Learning how to make a difference in your local community often starts at City Hall, and for Southeast Missouri State University students Ceylon Herath and Caleb Fjone, working alongside city officials is an opportunity to discover how local governments operate and make a positive impact.
Herath and Fjone are spending the summer as student interns with the City of Cape Girardeau and the City of Jackson, respectively. From attending meetings, working with local officials and managing important city projects, the two are making the most of their time in preparation for careers in public administration after graduation.
As a student intern for the City of Cape Girardeau, Herath, a second-year public administration graduate student from St. Louis, Missouri, is attending meetings, working with executive officials and helping analyze data and conduct research projects.
Herath is seeing firsthand how municipal systems operate from emergency services, public parks and recreation, internal administration of finances and human resources to legal issues, the city manager’s office and how elected officials interface with staff and the public for the betterment of the community.
Her assignments and work on programs and events offer new challenges each day.
The opportunity to diversify and understand all aspects of city government made working with the City of Cape Girardeau an easy choice, Herath said.
“I have enjoyed the variation of assignments, projects, meetings, and undertakings that I’ve participated in. Each day brings forth a new task and adventure and never ceases to keep me engaged and on my toes,” she said.
Currently, she is performing a comparative study of trends and issues in leisure service departments nationwide. The purpose is to explore unique programming or services in other cities or regions of similar size that may be adapted in Cape Girardeau.
Herath is also researching Parks and Recreation ordinances from around the country as the City of Cape Girardeau works to revise their statutes. She is comparing and contrasting parks regulations of slightly larger municipalities with those of Cape Girardeau to recommend possible changes for the City Council to consider.de.
“Education is a critical component of learning, but one of the other key aspects is ‘real life’ experiences,” said Julia Jones, director of the City of Cape Girardeau’s Parks and Recreation.
Throughout the summer, Herath has had the opportunity to work alongside city officials, including Mayor Bob Fox and City Manager Scott Meyer.
“They’ve all been willing to answer any questions that I may have and share advice and encouragement in regards to my future career plans as someday, I hope to fulfill an executive position within a government,” Herath said.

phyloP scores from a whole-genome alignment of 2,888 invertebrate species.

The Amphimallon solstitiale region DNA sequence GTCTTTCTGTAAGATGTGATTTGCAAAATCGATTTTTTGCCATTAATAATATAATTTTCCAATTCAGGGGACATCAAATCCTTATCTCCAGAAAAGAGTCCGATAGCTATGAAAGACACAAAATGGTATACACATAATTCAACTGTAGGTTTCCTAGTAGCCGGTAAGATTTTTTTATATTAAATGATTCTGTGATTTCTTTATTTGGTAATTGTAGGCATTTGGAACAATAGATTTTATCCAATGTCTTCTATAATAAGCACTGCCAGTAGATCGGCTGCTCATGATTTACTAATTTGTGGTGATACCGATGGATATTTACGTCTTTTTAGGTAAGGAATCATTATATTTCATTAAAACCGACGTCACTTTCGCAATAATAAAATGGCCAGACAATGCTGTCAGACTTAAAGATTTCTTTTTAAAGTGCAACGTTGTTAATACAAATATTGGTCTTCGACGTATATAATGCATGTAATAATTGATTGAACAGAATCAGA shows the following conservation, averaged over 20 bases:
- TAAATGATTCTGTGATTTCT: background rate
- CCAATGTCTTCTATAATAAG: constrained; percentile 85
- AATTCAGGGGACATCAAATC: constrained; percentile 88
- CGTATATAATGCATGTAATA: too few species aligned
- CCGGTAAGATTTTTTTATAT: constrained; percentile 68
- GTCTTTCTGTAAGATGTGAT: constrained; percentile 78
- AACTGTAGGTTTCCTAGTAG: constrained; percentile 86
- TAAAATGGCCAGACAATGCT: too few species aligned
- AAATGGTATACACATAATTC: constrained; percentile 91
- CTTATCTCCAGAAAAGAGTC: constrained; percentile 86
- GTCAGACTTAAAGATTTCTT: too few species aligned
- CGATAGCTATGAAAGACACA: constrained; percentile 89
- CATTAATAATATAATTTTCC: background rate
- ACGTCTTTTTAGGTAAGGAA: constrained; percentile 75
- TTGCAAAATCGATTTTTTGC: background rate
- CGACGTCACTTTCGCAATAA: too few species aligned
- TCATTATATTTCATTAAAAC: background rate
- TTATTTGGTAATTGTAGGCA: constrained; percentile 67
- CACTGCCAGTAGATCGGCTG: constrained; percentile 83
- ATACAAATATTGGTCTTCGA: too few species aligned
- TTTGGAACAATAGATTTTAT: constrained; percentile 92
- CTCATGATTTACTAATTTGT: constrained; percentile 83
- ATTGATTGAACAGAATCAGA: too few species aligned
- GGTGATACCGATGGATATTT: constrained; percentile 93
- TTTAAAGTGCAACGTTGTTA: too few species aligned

“The City of Cape Girardeau has taught me that all branches, departments and city employees contribute to making a place better,” she said. “It’s truly a beautiful phenomenon to witness that might be less apparent from the outside looking in.”
Herath, who plans to graduate from Southeast this December, hopes her experiences at Southeast and with the City of Cape Girardeau will prepare her to attend law school and work for a larger municipality.
“She is a promising young citizen and hopefully future public administrator or attorney. Wherever her heart and mind lead her, she will give it her best,” Jones added.
Fjone, a second-year public administration graduate student from Festus, Missouri, is working in the Office of the Mayor in Jackson, Missouri, focusing on revenue enhancement on non-tax based entities within the city.
Fjone says he’s always enjoyed every facet of government. His internship is an opportunity to explore how local governments operate.
“I am learning about all of the complex inner workings that make municipal government operate,” Fjone said. “Besides navigating the complex nature of the City of Jackson, I am also learning about the legal obligations that the municipality must follow as set forth by the State of Missouri.”
Fjone’s review of City of Jackson non-tax revenue is identifying possible opportunities for other revenues that will allow Jackson to be less reliant on tax revenues. His analysis includes studying the cost of departments against the revenue they produce through fees and licenses. Fjone also is compare Jackson with other cities in the region.
One of his favorite moments this summer has been a meeting with the city administrator and the deputy city administrator, he said.
“The meeting was over revenue enhancement projects that the City of Jackson could undertake, he said. “They both asked my opinion of what my generation thinks the City of Jackson could do. The best part is they embraced the new and fresh ideas to keep up with changing times.”
He says he has taken an interest in improving business license fees, building and planning fees and Jackson Civic Center revenue, and exploring new opportunities to generate revenue.
“The project should increase Caleb’s understanding of municipal finances as well as understanding the various service departments in the city,” said Dwain Hahs, mayor of the City of Jackson. “He will also gain an understanding of the differences in various regional cities and how they are governed and classified by the State of Missouri.”
Fjone will wrap up his work on this project with a presentation to the Board of Alderman.
His internship this summer will continue, though, with working with department managers, visiting other cities in the area, attending meetings and working with the city budget.
Fjone, who plans to graduate from Southeast in May 2020, said he hopes the experiences he’s had at Southeast and with the City of Jackson will allow him to launch a career in government and politics as a city manager or administrator, and, one day, governor of Missouri.